SENS Foundation co-founder Aubrey de Grey recently presented at a meeting of the MIT Club of Northern California, and a two-part video record of the event was uploaded for those of us too distant in time and space to be there:
Join us for a fascinating discussion with Dr. Aubrey de Grey, Chief Science officer of the SENS Foundation (SENS stands for "Strategies for Engineered Negligible Senscence"), on the topic of "Regenerative Medicine Against Aging."
Dr. de Grey has been a provocative and polarizing figure in the scientific and medical communities' dialogue on the topic of life extension, and the approaches that will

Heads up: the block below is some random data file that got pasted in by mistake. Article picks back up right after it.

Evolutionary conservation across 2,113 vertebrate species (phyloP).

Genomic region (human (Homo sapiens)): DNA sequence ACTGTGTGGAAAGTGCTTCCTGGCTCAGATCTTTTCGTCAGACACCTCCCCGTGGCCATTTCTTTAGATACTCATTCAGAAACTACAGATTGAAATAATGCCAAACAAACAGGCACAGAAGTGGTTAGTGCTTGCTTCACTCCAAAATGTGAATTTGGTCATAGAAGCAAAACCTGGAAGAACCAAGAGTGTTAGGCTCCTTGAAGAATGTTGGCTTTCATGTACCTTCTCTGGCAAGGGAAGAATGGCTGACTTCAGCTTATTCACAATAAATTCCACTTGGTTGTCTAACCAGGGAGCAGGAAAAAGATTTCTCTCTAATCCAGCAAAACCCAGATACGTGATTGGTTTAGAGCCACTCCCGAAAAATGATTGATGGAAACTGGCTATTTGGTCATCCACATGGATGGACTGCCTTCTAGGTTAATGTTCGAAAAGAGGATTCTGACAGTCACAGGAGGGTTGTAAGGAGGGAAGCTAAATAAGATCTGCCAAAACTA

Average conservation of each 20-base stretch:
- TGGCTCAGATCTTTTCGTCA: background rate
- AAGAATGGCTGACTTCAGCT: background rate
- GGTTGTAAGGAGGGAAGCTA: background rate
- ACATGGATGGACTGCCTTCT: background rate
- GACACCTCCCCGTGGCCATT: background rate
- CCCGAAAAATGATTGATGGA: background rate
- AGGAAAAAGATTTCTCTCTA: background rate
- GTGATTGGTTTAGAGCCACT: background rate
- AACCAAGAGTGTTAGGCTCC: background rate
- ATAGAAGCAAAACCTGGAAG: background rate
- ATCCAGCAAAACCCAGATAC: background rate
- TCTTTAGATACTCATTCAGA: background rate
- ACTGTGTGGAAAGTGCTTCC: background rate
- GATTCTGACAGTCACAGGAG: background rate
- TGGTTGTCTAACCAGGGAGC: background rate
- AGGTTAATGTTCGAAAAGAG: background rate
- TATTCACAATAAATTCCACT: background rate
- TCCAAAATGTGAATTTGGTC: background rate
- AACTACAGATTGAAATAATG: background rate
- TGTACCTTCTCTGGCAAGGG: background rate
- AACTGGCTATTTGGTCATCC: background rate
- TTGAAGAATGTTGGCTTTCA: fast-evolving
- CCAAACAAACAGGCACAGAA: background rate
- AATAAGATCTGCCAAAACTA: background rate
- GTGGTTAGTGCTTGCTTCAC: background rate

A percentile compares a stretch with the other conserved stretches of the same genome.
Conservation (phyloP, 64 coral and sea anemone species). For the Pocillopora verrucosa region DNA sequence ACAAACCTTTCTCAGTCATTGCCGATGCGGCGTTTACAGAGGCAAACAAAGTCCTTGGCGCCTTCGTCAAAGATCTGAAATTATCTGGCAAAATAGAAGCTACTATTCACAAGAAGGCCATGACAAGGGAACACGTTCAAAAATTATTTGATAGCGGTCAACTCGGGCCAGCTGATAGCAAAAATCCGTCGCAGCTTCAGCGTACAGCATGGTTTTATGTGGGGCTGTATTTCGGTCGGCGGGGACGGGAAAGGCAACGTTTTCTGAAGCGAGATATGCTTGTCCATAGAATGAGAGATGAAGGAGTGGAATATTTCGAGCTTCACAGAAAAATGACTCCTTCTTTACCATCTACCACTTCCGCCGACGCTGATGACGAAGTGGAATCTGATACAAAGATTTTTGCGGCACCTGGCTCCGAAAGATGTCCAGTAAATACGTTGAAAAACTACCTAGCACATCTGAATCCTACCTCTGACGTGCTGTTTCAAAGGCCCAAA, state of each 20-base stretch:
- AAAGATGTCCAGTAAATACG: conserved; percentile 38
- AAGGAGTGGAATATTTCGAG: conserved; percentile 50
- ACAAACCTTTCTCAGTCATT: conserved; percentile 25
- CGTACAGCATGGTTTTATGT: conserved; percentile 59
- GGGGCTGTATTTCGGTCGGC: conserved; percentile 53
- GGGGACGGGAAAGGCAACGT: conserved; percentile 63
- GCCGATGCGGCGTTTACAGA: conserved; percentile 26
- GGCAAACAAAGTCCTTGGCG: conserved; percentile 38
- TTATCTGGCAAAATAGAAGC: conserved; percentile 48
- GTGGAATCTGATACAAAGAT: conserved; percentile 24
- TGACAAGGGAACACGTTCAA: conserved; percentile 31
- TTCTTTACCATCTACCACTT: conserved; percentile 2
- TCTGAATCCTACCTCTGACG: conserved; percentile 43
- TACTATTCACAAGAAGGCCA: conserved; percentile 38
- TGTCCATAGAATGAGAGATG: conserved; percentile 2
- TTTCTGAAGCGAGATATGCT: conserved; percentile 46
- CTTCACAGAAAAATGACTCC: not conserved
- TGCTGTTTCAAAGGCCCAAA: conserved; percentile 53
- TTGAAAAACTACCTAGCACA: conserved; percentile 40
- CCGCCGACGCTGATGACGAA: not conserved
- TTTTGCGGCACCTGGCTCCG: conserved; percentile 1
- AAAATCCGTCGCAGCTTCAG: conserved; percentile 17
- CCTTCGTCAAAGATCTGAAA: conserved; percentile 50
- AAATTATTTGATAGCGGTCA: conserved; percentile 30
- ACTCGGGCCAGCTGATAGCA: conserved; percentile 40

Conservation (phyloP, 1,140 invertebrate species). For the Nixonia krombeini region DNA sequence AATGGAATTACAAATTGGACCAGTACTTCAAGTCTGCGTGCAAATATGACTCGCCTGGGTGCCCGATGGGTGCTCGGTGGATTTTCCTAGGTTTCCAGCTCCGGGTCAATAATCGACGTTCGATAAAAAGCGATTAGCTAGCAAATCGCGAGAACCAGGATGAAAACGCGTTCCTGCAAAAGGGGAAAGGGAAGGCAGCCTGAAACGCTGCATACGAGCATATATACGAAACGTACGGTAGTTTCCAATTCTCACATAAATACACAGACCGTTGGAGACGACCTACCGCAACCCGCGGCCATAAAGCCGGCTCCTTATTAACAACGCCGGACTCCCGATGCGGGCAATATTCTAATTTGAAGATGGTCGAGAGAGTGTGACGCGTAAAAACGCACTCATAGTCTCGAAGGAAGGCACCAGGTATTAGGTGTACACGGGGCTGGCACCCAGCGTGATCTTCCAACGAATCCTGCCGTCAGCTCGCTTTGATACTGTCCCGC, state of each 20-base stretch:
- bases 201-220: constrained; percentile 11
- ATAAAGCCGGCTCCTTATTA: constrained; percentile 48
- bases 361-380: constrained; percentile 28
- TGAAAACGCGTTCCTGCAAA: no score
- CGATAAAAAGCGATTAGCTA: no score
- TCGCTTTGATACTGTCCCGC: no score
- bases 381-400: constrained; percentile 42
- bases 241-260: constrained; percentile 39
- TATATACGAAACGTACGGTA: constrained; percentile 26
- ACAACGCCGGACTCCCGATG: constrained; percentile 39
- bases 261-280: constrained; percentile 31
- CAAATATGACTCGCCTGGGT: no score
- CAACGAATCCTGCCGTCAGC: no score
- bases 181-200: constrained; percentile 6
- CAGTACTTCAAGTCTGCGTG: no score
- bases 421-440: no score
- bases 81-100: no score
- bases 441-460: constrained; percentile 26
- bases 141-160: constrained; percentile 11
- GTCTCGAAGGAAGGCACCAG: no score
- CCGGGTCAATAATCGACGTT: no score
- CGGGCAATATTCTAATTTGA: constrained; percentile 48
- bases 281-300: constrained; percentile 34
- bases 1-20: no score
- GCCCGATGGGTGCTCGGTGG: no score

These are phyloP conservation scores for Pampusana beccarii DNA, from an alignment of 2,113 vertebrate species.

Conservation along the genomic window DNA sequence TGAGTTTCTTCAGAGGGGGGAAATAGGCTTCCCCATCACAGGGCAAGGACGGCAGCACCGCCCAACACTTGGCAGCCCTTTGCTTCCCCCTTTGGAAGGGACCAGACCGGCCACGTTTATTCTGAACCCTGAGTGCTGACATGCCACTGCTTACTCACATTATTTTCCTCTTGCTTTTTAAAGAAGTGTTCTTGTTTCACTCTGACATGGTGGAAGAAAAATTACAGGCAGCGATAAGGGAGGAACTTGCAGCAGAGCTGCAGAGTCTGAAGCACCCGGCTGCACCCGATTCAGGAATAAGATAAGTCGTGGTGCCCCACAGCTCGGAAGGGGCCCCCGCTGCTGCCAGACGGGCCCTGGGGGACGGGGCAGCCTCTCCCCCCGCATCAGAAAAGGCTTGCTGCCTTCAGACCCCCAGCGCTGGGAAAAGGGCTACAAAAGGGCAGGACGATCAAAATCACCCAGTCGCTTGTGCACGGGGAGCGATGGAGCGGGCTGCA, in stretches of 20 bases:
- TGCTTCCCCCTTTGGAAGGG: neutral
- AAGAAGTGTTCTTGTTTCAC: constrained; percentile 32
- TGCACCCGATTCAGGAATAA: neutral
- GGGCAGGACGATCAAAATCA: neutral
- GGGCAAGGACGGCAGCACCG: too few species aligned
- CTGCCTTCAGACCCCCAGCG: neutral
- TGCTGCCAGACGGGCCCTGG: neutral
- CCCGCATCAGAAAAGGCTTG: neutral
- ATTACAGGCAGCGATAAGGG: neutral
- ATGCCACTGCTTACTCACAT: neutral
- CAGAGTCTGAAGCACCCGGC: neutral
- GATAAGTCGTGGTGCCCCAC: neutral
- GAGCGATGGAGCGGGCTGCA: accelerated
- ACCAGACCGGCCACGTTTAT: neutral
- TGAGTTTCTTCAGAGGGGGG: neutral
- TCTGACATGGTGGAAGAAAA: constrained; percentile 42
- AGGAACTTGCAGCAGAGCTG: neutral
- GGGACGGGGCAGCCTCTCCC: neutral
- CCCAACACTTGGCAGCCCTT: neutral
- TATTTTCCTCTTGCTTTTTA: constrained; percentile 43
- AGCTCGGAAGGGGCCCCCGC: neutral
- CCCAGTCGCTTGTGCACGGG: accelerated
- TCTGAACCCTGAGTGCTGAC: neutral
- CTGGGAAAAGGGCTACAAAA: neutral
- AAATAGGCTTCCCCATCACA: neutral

lead to dramatic increases in quantity and quality of life.
According to Dr. de Grey, "the first human who will live up to 1,000 years is probably already alive now, and might even be today between 50 and 60 years old."
You might look back into the archives for an explanation of the 1,000 year life span: this is an estimated life expectancy for someone who does not age to death, thanks to a rolling series of advances in rejuvenation medicine that eventually add more than a year of additional life with each passing year of research and development. If you examine mortality rates due to other causes projected out over time, you see that an effectively ageless person will live for at least a millennium under the mortality rates of today, not considering any future reductions in the rate of death by accident thanks to advances across the board in technology.